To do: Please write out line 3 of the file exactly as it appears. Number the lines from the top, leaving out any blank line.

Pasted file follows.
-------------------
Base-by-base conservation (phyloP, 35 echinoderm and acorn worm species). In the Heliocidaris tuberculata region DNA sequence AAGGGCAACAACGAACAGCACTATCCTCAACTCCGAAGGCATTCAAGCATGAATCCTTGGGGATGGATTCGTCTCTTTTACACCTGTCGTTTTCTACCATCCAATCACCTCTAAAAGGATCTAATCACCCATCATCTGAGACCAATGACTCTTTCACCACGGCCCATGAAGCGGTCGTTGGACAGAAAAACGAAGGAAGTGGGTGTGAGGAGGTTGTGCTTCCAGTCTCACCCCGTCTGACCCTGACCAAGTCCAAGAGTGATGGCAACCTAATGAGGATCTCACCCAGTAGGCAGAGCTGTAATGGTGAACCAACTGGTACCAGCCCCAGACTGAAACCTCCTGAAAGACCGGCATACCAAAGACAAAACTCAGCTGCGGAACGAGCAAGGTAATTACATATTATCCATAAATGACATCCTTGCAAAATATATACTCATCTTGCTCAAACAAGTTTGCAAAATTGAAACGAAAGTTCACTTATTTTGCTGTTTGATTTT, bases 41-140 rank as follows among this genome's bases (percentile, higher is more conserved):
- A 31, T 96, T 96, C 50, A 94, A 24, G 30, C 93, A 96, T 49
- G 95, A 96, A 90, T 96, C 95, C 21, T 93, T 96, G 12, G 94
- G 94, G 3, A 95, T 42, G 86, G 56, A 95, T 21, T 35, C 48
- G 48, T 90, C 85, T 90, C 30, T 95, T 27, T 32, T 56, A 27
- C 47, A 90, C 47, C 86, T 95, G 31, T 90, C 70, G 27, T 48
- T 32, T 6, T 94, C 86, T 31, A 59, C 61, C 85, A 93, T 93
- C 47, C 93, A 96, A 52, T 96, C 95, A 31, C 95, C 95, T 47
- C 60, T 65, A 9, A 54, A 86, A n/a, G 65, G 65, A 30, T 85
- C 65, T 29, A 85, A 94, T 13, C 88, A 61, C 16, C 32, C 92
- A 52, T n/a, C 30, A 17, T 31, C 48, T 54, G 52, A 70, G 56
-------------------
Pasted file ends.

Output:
- G 95, A 96, A 90, T 96, C 95, C 21, T 93, T 96, G 12, G 94